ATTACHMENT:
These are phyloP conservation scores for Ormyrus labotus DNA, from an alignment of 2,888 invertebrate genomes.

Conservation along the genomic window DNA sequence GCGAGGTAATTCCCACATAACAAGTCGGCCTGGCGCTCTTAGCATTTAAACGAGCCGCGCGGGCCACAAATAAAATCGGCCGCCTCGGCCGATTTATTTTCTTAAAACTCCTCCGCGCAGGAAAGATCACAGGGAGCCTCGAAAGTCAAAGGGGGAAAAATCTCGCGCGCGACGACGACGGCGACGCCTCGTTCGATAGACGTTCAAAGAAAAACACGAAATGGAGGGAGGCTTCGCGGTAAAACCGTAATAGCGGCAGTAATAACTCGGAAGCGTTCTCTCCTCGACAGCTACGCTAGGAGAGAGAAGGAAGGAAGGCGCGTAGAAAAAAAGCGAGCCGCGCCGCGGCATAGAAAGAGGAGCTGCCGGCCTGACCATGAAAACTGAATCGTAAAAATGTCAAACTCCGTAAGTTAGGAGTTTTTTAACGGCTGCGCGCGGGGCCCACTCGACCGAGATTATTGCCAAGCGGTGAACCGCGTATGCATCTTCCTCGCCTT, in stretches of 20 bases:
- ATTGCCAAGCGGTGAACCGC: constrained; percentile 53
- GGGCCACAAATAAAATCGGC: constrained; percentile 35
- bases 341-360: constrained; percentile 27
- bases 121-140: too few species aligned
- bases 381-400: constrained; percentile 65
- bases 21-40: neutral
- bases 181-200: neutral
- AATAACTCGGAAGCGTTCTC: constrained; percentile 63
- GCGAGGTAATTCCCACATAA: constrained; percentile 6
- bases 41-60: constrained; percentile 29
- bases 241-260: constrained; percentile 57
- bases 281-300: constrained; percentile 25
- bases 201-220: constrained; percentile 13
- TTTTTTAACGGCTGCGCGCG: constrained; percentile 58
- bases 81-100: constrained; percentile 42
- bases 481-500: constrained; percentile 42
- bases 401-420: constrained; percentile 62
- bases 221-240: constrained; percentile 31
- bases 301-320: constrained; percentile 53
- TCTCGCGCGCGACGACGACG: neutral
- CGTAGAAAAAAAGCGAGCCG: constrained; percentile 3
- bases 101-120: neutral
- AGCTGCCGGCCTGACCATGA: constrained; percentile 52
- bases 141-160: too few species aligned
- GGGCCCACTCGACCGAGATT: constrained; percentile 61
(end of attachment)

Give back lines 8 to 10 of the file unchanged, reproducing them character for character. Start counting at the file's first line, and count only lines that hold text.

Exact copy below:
- bases 21-40: neutral
- bases 181-200: neutral
- AATAACTCGGAAGCGTTCTC: constrained; percentile 63